WOU in the news: Westview students to attend Cesar Chavez conference

The event is expected to draw more than 2,000 Oregon Hispanic high school students, with a focus on workshops, an exhibitor fair, guest sessions, an awards ceremony and a dance.

When Western Oregon University welcomes the 27th annual Cesar E. Chavez Leadership Conference to campus on Friday, it will include a boisterous busload of students from Westview High School.

More than 20 students are making the trip this year. Many are members of MEChA, a nationwide organization that supports Latino and Latina students.

The event is expected to draw more than 2,000 Oregon Hispanic high school students, with a focus on workshops, an exhibitor fair, guest sessions, an awards ceremony and a dance.

“I’m really excited to know what the conference is all about,” said Yamilhet Sandoval, a junior at Westview. “I’ve had friends go. They said going gave them new courage than they would have ordinarily.”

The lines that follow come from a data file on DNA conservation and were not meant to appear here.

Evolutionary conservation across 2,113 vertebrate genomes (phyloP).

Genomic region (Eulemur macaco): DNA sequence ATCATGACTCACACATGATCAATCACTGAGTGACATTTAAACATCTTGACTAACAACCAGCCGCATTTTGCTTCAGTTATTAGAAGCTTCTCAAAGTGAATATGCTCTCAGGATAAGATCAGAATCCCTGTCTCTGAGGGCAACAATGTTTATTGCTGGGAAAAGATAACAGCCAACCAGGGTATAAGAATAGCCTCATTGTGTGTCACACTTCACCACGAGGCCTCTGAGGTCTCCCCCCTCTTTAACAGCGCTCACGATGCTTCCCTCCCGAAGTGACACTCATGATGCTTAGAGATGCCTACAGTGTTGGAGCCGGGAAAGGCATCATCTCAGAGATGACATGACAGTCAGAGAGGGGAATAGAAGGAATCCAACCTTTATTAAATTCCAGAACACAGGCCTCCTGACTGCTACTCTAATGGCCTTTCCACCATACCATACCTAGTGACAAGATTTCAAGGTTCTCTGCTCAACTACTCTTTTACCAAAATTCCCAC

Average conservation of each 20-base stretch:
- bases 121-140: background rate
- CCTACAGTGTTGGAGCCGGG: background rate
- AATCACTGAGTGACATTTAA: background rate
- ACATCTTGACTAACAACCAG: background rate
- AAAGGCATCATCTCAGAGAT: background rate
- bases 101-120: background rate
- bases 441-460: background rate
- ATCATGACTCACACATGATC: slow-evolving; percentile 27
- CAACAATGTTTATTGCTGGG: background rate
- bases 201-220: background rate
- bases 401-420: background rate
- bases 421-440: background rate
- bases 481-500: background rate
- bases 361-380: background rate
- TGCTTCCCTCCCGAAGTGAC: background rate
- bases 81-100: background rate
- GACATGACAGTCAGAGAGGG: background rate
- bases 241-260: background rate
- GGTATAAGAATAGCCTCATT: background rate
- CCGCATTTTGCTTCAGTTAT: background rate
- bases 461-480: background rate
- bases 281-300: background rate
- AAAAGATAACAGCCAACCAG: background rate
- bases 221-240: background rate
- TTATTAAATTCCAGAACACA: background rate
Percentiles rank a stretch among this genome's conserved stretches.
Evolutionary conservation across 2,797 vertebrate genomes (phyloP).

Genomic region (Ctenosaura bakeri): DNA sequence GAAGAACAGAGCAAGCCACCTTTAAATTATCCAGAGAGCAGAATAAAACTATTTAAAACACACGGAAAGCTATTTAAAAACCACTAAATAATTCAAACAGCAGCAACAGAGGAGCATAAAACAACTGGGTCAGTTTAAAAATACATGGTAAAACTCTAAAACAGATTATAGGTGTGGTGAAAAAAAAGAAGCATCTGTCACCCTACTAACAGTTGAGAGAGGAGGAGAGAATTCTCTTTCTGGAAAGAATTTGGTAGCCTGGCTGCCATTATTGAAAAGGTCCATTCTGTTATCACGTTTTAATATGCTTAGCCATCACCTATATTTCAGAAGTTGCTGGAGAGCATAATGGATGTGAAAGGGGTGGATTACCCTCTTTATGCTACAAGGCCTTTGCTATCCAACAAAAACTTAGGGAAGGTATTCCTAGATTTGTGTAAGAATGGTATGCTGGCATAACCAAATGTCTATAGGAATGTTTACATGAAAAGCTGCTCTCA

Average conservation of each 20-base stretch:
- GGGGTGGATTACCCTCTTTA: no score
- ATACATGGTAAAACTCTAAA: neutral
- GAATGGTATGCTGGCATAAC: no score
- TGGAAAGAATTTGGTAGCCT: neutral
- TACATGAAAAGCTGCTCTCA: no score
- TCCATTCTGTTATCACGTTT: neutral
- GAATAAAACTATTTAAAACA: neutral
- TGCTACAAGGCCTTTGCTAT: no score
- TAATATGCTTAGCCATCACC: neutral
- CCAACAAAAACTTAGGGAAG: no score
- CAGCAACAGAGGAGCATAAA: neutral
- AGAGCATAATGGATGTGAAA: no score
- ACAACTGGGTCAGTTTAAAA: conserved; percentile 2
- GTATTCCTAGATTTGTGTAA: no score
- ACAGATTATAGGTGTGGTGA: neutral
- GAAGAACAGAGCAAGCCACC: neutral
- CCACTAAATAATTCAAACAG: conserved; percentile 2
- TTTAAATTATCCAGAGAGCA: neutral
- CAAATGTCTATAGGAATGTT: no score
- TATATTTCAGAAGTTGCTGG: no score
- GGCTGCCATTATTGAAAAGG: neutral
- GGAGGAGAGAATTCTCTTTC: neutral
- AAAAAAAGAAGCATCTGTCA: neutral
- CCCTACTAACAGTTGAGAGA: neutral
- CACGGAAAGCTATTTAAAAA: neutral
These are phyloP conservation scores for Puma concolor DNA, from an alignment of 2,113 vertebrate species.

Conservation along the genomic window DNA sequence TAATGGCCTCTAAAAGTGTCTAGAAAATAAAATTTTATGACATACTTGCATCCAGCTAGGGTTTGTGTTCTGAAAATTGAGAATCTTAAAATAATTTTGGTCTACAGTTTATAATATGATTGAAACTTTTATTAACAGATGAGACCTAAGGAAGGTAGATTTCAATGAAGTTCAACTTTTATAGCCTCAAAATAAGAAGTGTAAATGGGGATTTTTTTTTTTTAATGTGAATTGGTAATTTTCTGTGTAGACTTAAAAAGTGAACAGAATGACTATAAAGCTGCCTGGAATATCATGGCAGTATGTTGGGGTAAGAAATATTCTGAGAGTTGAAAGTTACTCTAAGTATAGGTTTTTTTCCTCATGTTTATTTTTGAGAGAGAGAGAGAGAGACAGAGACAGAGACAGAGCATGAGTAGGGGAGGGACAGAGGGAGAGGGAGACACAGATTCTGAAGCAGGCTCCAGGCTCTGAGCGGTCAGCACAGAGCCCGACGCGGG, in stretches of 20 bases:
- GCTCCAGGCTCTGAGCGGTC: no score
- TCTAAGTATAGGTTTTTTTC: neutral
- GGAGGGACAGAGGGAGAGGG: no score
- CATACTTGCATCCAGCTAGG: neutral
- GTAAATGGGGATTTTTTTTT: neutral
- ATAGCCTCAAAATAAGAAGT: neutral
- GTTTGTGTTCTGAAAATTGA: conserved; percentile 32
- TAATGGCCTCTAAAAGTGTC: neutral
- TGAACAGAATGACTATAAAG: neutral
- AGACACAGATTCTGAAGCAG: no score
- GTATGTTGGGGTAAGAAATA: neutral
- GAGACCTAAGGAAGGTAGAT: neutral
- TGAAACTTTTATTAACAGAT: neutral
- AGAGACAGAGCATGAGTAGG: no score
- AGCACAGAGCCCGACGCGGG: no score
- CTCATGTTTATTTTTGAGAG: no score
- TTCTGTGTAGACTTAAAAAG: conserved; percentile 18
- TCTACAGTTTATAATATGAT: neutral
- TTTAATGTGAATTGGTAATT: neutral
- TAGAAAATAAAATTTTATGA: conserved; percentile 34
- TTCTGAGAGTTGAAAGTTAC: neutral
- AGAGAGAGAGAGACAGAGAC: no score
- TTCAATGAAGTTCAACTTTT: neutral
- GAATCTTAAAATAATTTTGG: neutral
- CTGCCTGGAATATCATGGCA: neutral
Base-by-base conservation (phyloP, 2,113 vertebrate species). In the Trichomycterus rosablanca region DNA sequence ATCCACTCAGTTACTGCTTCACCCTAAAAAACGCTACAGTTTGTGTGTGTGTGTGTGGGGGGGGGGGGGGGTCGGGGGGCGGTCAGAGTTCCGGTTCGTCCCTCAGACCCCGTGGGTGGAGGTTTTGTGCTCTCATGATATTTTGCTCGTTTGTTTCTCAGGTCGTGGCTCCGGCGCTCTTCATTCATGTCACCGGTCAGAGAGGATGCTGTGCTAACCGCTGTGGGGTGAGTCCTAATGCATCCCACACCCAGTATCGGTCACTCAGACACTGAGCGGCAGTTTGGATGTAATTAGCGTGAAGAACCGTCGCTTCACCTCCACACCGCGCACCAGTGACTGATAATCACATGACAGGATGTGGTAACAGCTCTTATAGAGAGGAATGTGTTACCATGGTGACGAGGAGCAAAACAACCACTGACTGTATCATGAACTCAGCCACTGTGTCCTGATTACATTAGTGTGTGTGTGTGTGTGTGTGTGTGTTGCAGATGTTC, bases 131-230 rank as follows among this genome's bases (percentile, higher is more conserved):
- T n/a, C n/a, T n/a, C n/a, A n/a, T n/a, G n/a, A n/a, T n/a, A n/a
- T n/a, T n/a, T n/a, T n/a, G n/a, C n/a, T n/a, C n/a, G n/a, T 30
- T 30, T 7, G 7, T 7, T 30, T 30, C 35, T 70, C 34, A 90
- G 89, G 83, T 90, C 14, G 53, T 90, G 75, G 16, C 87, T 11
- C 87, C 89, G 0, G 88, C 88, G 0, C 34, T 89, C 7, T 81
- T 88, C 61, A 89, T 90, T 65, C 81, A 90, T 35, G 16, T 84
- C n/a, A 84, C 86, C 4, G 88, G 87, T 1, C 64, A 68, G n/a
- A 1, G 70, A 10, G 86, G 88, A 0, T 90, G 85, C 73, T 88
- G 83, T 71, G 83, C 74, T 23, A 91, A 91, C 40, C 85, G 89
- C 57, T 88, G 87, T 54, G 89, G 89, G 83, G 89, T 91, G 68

Senior Hector Miranda said he wants to see how students from the rest of the state are working on some of the same issues that come up at his school. “I also want to hear about other cultures; what are their challenges and progresses,” he said.

Tanya Bonilla Hidalgo, also a senior, said her family is Costa Rican. “I really want to know what this conference is all about, and to learn about other cultures that are different than mine,” she said.

Some, like seniors Juan Flores and Nathan Lara, attended last year’s conference as well.

The keynote speaker kicking off the conference will be Roy Juarez Jr., who founded the human development firm America’s Business Leaders in 2005. Juarez spent part of his youth as a homeless dropout but went on to graduate from Hardin-Simmons University in Texas. He tours the country speaking about hope and the power of higher education.

The conference is in its 27th year, and the past nine events have been on the WOU campus in Monmouth. Students from 10 Oregon counties are slated to attend. Participating students are eligible to compete in art, essay, poetry, video and college scholarship competitions.

Carrie Matsuo, adviser for the students, said the program allows students to get to meet their peers from around the state, and to get the feel for a college campus. “This is an amazing opportunity for them,” said Matsuo, College and Career Center specialist and community partners liaison for Westview.

By Dana Haynes
Beaverton Valley Times

Note: We altered the spelling in this article from Caesar to Cesar to match the conference name.